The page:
What Are Atoms in Elixir and How To Monitor Them With AppSignal

Luismi Ramírez

Luismi Ramírez on

What Are Atoms in Elixir and How To Monitor Them With AppSignal

In this post, we'll show you what atoms are in Elixir, why you should monitor them, and how to do so with AppSignal. Let's prevent your app from crashing with a pop up of an error such as:

no more index entries in atom_tab (max=1048576)

What Is an Atom in Elixir and How Are They Stored?

An atom is one of the basic types in Elixir. They are named constants, and their value is their name. Atoms are great for sending messages and representing constants; they're meant to be used as a developer tool.

One of the most common use cases of atoms is to use them as the key of a key-value tuple pair, e.g., the response of an HTTP request.

url = 'http://www.example.com/users' case HTTPoison.get(url) do {:ok, %HTTPoison.Response{status_code: 200, body: body}} -> IO.puts body {:ok, %HTTPoison.Response{status_code: 404}} -> IO.puts "Not found :(" {:error, %HTTPoison.Error{reason: reason}} -> IO.inspect reason end

Atoms are everywhere in Elixir. If you're using an Erlang module, you'll notice that they're accessed through an atom. Likewise, Elixir modules are atoms as well!

iex> Integer == :"Elixir.Integer" true

true, false, nil, and aliases are atoms as well.

iex> true == :true true iex> false == :false true iex> nil == :nil true

Once declared, atoms are stored in the atom table using an integer reference. This table has a default limit of 1048576. If the limit is hit at runtime, the application will crash and a crash dump generated to inform you about it.

As previously mentioned, atoms are meant to be used as developer tools and they should never be created dynamically during an application's runtime.

Creating the Atom Tracking Dashboard on AppSignal

Since AppSignal's motto is "doing all the heavy-lifting so that developers can focus on code", we've added atoms to our Erlang Magic Dashboard. Magic dashboards are automatically created when you add AppSignal to your Elixir application.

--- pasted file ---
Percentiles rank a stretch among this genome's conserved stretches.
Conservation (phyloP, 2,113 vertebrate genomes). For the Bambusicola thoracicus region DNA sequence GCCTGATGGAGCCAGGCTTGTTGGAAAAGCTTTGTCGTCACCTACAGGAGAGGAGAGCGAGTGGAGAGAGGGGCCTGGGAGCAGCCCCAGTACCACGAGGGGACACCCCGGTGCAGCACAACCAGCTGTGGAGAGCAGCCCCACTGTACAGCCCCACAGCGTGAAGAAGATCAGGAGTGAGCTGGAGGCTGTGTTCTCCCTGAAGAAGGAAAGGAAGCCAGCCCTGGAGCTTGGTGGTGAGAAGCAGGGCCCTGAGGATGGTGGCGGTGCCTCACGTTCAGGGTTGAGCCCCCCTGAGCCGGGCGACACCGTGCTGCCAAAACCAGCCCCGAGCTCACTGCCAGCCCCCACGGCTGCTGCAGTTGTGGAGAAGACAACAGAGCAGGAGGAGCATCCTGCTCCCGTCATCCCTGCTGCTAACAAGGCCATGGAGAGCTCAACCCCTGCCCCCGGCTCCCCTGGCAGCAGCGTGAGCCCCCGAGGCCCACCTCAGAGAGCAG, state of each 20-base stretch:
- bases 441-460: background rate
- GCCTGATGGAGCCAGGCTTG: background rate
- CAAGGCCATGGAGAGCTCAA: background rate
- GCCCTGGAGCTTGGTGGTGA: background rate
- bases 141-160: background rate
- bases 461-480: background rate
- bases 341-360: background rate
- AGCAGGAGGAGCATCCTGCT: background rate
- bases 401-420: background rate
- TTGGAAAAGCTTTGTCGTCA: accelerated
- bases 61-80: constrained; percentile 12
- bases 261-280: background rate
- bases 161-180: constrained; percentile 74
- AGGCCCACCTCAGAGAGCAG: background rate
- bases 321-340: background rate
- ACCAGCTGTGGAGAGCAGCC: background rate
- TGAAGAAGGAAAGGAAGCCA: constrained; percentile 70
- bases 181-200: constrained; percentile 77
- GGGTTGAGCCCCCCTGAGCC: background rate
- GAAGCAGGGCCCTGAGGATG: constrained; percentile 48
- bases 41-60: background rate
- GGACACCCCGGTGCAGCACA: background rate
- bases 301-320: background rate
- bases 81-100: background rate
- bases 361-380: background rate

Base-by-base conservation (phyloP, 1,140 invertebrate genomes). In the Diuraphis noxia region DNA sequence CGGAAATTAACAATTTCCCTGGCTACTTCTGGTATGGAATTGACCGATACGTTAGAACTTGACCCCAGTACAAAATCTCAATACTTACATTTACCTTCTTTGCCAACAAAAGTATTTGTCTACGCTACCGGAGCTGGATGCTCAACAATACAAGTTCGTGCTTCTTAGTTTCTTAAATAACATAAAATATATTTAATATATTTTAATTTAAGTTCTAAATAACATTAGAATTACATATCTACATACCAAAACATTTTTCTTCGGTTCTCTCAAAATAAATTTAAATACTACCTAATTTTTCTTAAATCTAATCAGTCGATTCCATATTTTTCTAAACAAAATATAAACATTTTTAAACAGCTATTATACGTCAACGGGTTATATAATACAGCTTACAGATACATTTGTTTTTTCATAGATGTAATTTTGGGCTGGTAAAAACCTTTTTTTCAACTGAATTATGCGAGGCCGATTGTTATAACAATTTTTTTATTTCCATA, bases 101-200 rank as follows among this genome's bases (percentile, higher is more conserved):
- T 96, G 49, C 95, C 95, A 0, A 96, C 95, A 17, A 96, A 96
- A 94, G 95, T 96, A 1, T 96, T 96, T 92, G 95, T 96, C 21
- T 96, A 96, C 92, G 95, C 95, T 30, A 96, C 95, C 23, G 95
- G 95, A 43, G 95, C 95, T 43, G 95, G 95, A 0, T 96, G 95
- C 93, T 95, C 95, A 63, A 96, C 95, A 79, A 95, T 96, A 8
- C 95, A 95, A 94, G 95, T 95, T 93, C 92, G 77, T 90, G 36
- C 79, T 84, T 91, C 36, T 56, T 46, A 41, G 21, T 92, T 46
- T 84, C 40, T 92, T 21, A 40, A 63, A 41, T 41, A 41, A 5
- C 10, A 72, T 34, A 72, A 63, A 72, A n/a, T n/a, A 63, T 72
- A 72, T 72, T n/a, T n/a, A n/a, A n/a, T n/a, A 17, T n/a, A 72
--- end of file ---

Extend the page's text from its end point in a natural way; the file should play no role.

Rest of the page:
Tracking atom creation in your application is a good way of discovering issues in your codebase related to dynamic atom creation. Hitting the atom table entries limit will cause your application to crash.

With AppSignal, you can also set up a dashboard to track atom limit and count. This dashboard will show a graphic with two lines: one for the defined atom limit from your application and the other for the current atom count.

You can also add this graph to a new or existing dashboard with the following JSON:

{ "title": "Erlang Atoms", "description": "", "visuals": [ { "title": "Atom usage", "description": "Usage of atoms in Erlang and the configured limit.", "line_label": "%name% %hostname%-%type%", "display": "LINE", "format": "number", "draw_null_as_zero": true, "metrics": [ { "name": "erlang_atoms", "fields": [ { "field": "GAUGE" } ], "tags": [ { "key": "hostname", "value": "*" }, { "key": "type", "value": "*" } ] } ], "type": "timeseries" } ] }

We've set up a couple of scenarios demonstrating how a healthy and an unhealthy situation can look like.

A Healthy Application With a Constant Number of Atoms in Elixir

This example shows a healthy situation. When the application starts up, the atom count is increased and then it maintains a constant value over time.

healthy atoms count

Increasing the Number of Atoms in Elixir Over Time

In this example, you can see how the atom counter increases over time, hitting the limit and thus making the application crash.

This might be because we're creating atoms dynamically at runtime. i.e. creating atoms based on arbitrary data sent in a web request, such as user attributes.

unhealthy atoms count

What Did We Learn?

If your app is crashing with the error no more index entries in atom_tab (max=1048576) or not performing as expected, you can take a look at the atom tracking graphics that can help you find some dynamically created atoms.

Check Out AppSignal, We Have Stroopwafels 🍪

If you haven’t yet tried AppSignal for monitoring your Elixir apps, take five minutes and check it out. There is a 30 day trial with no credit card required.

As we’re a Dutch company, we also ship stroopwafels (crazy good Dutch cookies) worldwide to our users. All you need to do to get your box is start your trial and reach out to our support 📧➡️😋

Luismi Ramírez

Luismi Ramírez

Luismi started out as a musician and ended up as a developer. When he's not writing code, he loves playing his guitars and driving racing simulators. His adrenaline pump stays healthy that way.

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